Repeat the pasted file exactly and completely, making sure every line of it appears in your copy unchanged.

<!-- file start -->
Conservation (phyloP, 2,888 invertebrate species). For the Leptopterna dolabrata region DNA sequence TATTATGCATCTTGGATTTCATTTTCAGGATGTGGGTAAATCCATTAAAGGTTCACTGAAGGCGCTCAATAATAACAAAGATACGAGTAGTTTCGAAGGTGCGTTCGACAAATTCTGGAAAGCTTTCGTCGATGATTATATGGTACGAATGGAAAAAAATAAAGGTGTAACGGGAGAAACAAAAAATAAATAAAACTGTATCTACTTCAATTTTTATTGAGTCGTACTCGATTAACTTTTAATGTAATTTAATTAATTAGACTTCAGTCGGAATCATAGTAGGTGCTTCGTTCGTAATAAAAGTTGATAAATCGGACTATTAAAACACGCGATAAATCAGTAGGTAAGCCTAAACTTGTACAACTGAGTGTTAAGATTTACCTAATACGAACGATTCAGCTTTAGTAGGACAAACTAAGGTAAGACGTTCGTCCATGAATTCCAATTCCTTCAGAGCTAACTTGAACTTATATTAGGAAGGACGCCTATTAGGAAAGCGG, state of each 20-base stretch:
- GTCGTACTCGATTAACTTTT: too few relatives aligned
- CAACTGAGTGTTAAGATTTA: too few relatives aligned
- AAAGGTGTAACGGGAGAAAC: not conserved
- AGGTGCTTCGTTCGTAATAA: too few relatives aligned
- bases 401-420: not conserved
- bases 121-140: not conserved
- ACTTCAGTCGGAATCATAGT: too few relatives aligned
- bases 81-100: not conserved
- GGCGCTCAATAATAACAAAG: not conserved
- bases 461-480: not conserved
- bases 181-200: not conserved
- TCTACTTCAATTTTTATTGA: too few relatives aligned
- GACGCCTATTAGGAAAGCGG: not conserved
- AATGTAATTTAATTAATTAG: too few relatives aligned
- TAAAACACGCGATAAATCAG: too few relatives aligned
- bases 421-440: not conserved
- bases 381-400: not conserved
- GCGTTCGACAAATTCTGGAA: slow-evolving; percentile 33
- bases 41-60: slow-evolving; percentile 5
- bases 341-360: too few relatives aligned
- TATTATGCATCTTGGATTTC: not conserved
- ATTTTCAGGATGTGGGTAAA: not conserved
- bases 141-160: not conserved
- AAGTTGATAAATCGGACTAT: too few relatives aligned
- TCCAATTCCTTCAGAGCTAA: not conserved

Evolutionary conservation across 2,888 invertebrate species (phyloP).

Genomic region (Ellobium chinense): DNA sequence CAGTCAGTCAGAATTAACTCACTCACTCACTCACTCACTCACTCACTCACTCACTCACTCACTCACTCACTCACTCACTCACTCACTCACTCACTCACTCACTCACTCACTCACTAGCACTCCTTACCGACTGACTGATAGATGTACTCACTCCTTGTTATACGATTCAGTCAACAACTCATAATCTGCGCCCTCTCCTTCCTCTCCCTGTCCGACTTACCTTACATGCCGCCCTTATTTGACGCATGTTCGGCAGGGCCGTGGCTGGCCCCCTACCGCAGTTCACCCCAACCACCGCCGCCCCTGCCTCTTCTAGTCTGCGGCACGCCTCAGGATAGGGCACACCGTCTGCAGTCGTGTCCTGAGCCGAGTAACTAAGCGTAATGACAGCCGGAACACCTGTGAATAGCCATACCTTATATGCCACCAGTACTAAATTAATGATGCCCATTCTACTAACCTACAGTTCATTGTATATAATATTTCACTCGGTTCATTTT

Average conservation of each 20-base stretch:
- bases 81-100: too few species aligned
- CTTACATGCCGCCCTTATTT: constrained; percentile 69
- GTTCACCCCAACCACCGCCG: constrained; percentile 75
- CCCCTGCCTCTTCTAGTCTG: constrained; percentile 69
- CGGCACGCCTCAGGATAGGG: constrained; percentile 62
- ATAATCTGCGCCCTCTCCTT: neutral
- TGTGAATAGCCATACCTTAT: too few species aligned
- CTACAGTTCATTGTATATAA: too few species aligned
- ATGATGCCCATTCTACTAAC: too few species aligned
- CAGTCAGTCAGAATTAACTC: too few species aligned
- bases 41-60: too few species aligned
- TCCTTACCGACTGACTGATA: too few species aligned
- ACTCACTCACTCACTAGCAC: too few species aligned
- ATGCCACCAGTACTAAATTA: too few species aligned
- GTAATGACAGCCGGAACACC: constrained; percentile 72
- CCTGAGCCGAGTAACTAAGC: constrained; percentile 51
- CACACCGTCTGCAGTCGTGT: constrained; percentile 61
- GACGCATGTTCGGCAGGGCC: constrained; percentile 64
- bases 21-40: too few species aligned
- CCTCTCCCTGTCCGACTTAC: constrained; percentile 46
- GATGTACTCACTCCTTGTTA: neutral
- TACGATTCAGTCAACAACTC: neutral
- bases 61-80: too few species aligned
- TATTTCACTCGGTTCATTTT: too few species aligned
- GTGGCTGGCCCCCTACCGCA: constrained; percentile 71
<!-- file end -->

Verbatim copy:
Conservation (phyloP, 2,888 invertebrate species). For the Leptopterna dolabrata region DNA sequence TATTATGCATCTTGGATTTCATTTTCAGGATGTGGGTAAATCCATTAAAGGTTCACTGAAGGCGCTCAATAATAACAAAGATACGAGTAGTTTCGAAGGTGCGTTCGACAAATTCTGGAAAGCTTTCGTCGATGATTATATGGTACGAATGGAAAAAAATAAAGGTGTAACGGGAGAAACAAAAAATAAATAAAACTGTATCTACTTCAATTTTTATTGAGTCGTACTCGATTAACTTTTAATGTAATTTAATTAATTAGACTTCAGTCGGAATCATAGTAGGTGCTTCGTTCGTAATAAAAGTTGATAAATCGGACTATTAAAACACGCGATAAATCAGTAGGTAAGCCTAAACTTGTACAACTGAGTGTTAAGATTTACCTAATACGAACGATTCAGCTTTAGTAGGACAAACTAAGGTAAGACGTTCGTCCATGAATTCCAATTCCTTCAGAGCTAACTTGAACTTATATTAGGAAGGACGCCTATTAGGAAAGCGG, state of each 20-base stretch:
- GTCGTACTCGATTAACTTTT: too few relatives aligned
- CAACTGAGTGTTAAGATTTA: too few relatives aligned
- AAAGGTGTAACGGGAGAAAC: not conserved
- AGGTGCTTCGTTCGTAATAA: too few relatives aligned
- bases 401-420: not conserved
- bases 121-140: not conserved
- ACTTCAGTCGGAATCATAGT: too few relatives aligned
- bases 81-100: not conserved
- GGCGCTCAATAATAACAAAG: not conserved
- bases 461-480: not conserved
- bases 181-200: not conserved
- TCTACTTCAATTTTTATTGA: too few relatives aligned
- GACGCCTATTAGGAAAGCGG: not conserved
- AATGTAATTTAATTAATTAG: too few relatives aligned
- TAAAACACGCGATAAATCAG: too few relatives aligned
- bases 421-440: not conserved
- bases 381-400: not conserved
- GCGTTCGACAAATTCTGGAA: slow-evolving; percentile 33
- bases 41-60: slow-evolving; percentile 5
- bases 341-360: too few relatives aligned
- TATTATGCATCTTGGATTTC: not conserved
- ATTTTCAGGATGTGGGTAAA: not conserved
- bases 141-160: not conserved
- AAGTTGATAAATCGGACTAT: too few relatives aligned
- TCCAATTCCTTCAGAGCTAA: not conserved

Evolutionary conservation across 2,888 invertebrate species (phyloP).

Genomic region (Ellobium chinense): DNA sequence CAGTCAGTCAGAATTAACTCACTCACTCACTCACTCACTCACTCACTCACTCACTCACTCACTCACTCACTCACTCACTCACTCACTCACTCACTCACTCACTCACTCACTCACTAGCACTCCTTACCGACTGACTGATAGATGTACTCACTCCTTGTTATACGATTCAGTCAACAACTCATAATCTGCGCCCTCTCCTTCCTCTCCCTGTCCGACTTACCTTACATGCCGCCCTTATTTGACGCATGTTCGGCAGGGCCGTGGCTGGCCCCCTACCGCAGTTCACCCCAACCACCGCCGCCCCTGCCTCTTCTAGTCTGCGGCACGCCTCAGGATAGGGCACACCGTCTGCAGTCGTGTCCTGAGCCGAGTAACTAAGCGTAATGACAGCCGGAACACCTGTGAATAGCCATACCTTATATGCCACCAGTACTAAATTAATGATGCCCATTCTACTAACCTACAGTTCATTGTATATAATATTTCACTCGGTTCATTTT

Average conservation of each 20-base stretch:
- bases 81-100: too few species aligned
- CTTACATGCCGCCCTTATTT: constrained; percentile 69
- GTTCACCCCAACCACCGCCG: constrained; percentile 75
- CCCCTGCCTCTTCTAGTCTG: constrained; percentile 69
- CGGCACGCCTCAGGATAGGG: constrained; percentile 62
- ATAATCTGCGCCCTCTCCTT: neutral
- TGTGAATAGCCATACCTTAT: too few species aligned
- CTACAGTTCATTGTATATAA: too few species aligned
- ATGATGCCCATTCTACTAAC: too few species aligned
- CAGTCAGTCAGAATTAACTC: too few species aligned
- bases 41-60: too few species aligned
- TCCTTACCGACTGACTGATA: too few species aligned
- ACTCACTCACTCACTAGCAC: too few species aligned
- ATGCCACCAGTACTAAATTA: too few species aligned
- GTAATGACAGCCGGAACACC: constrained; percentile 72
- CCTGAGCCGAGTAACTAAGC: constrained; percentile 51
- CACACCGTCTGCAGTCGTGT: constrained; percentile 61
- GACGCATGTTCGGCAGGGCC: constrained; percentile 64
- bases 21-40: too few species aligned
- CCTCTCCCTGTCCGACTTAC: constrained; percentile 46
- GATGTACTCACTCCTTGTTA: neutral
- TACGATTCAGTCAACAACTC: neutral
- bases 61-80: too few species aligned
- TATTTCACTCGGTTCATTTT: too few species aligned
- GTGGCTGGCCCCCTACCGCA: constrained; percentile 71